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Police Accountability Board bleeds more staff


The staff exodus at the Rochester Police Accountability Board worsened this week, as five more employees left amid an increasingly chaotic work environment, according to current and former workers.

Among the employees who left were the four remaining lawyers in the agency’s investigations unit. There were previously six. Meanwhile, an accountability inspector for the agency and a driving force behind an effort by staff to unionize was fired.

Brandy Cooper, the inspector, said Thursday she believed she was let go for trying to unionize, which would be a violation of the National Labor Relations Act.

She said she was given no notice, but received a letter stating that her resignation had been accepted. She insisted she did not submit a resignation or had plans to step down.

“I wasn’t called, it wasn’t confirmed, it wasn’t asked of me if that was my intent or anything,” Cooper said. “There was no conversation with me about resigning.”

Cooper was among a handful of former and current agency workers who gathered at City Hall to call on Mayor Malik Evans and other city officials to recognize the PAB workers’ union before conditions there worsen and the agency loses more employees.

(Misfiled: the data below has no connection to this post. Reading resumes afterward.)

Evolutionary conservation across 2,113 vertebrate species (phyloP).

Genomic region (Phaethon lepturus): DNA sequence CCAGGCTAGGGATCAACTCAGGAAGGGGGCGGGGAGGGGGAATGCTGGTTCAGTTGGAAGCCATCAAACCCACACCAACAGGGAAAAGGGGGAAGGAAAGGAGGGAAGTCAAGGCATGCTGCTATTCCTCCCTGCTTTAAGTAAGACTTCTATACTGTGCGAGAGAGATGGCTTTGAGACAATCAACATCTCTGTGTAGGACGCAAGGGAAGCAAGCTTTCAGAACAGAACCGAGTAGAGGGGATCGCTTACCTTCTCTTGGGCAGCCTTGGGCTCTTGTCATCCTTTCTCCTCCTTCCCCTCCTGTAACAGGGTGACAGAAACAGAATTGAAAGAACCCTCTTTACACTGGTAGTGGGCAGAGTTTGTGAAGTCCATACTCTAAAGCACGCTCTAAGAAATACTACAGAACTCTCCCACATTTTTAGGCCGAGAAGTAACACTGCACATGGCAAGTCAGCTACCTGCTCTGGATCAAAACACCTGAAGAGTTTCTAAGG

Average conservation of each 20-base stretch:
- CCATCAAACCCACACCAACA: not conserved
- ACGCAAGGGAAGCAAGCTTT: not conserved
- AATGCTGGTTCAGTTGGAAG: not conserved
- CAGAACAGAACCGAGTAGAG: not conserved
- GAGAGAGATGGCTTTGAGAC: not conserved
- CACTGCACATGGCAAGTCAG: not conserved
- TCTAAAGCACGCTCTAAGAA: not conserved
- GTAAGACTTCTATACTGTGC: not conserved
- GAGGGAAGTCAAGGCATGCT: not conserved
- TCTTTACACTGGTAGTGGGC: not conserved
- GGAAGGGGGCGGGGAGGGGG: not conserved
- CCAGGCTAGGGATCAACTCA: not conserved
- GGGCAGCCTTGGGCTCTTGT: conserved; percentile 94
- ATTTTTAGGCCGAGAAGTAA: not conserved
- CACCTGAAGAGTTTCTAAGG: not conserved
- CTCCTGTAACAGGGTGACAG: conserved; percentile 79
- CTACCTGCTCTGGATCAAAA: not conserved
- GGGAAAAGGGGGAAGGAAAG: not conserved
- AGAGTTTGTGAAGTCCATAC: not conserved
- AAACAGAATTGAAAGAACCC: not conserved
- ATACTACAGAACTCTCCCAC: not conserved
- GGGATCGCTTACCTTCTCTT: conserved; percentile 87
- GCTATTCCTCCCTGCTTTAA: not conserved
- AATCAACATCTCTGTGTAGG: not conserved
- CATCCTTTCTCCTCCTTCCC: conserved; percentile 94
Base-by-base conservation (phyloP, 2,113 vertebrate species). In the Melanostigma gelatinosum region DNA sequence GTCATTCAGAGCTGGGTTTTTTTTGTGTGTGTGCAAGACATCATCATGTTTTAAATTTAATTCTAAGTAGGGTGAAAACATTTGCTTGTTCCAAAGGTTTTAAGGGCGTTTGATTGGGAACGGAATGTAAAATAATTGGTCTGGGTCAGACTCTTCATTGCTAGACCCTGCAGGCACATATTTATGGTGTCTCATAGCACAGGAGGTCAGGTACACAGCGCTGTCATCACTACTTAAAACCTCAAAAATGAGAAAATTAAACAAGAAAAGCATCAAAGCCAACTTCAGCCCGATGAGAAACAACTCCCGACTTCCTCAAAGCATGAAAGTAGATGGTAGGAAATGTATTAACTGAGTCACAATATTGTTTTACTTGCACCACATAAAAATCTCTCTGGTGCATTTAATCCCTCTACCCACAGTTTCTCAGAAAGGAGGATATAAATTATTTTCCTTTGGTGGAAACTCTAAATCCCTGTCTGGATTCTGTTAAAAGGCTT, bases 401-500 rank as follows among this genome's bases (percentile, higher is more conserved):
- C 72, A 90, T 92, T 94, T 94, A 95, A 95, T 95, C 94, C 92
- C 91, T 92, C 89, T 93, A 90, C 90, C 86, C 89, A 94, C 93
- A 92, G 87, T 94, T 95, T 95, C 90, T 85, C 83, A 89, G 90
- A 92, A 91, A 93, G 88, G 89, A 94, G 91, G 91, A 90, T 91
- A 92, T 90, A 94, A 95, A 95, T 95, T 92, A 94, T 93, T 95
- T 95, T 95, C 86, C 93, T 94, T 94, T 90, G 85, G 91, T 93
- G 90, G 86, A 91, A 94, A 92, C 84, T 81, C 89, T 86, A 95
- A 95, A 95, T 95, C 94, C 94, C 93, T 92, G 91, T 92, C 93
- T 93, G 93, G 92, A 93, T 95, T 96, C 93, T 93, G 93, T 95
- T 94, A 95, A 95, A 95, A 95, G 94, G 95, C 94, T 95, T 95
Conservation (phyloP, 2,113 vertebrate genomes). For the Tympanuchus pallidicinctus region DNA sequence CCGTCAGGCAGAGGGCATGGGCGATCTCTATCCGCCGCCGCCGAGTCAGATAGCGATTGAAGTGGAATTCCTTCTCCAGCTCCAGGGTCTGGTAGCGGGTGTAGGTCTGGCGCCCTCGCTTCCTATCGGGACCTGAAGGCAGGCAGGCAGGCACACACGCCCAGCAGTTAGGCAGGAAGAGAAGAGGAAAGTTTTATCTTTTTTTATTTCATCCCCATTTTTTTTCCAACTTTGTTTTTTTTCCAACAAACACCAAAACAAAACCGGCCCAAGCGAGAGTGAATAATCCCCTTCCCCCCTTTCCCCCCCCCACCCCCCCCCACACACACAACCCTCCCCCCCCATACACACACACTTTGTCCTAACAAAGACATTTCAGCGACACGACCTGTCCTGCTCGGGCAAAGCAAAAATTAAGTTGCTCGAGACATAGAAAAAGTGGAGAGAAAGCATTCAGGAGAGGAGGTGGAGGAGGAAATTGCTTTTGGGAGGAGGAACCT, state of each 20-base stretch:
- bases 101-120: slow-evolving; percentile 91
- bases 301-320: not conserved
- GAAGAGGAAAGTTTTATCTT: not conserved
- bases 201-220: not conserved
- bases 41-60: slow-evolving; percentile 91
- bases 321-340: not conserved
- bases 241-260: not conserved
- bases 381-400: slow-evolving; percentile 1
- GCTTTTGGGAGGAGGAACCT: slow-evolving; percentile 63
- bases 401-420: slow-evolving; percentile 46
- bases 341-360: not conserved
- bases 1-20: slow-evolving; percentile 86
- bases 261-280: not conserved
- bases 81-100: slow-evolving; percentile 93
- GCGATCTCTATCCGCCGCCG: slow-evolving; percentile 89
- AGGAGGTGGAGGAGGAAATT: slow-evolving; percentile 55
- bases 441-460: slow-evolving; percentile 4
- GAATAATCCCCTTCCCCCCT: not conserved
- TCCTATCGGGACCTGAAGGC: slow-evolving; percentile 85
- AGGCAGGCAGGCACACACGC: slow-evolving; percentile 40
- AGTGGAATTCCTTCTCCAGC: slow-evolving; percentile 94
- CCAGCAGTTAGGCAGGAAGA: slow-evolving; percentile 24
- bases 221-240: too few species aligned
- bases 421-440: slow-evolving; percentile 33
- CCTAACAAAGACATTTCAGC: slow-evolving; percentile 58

The Police Accountability Board began hiring staff late last year and, since then, has shed about a third of its staff in the last six months, shrinking to 25 workers from 38.

The turmoil comes as the City Council prepares to release its findings from an investigation into the ongoings at the agency. The report is expected to be made public next week, although its release has already been delayed multiple times.

“Today, we stand on the steps of City Hall to call out city leaders who have expressed support for our mission, but have yet to take action,” said Tiffany Heard, an accountability inspector at the PAB. “Today, we gather here to call out their inaction for what it is: anti-union activity.”

The future of any union at the Police Accountability Board rests on its recognition by one person — Evans. The city charter states that the mayor is authorized to recognize any “duly organized union or employee organization” of city employees.

City Councilmember Stanley Martin said Evans recognizing the union might be the only way to save the agency from total collapse.

“To me, this is the only way to save this institution,” Martin said.

The Police Accountability Board was formed by referendum in November 2019 and was tasked with the mission of investigating complaints of police misconduct and recommending policy shifts for the Rochester Police Department.

In 2021, the city alloted the board a $5 million annual budget. The agency received the same amount this year, although Melendez moved to split it in half after the board failed to meet any of its performance goals.

Whether the board receives the second half of its budget will be decided in the coming months.

Correction: An earlier draft of this story referred to Brandy Cooper as a case manager. She's an accountability inspector in the investigations department.

Gino Fanelli is a CITY staff writer. He can be reached at (585) 775-9692 or [email protected].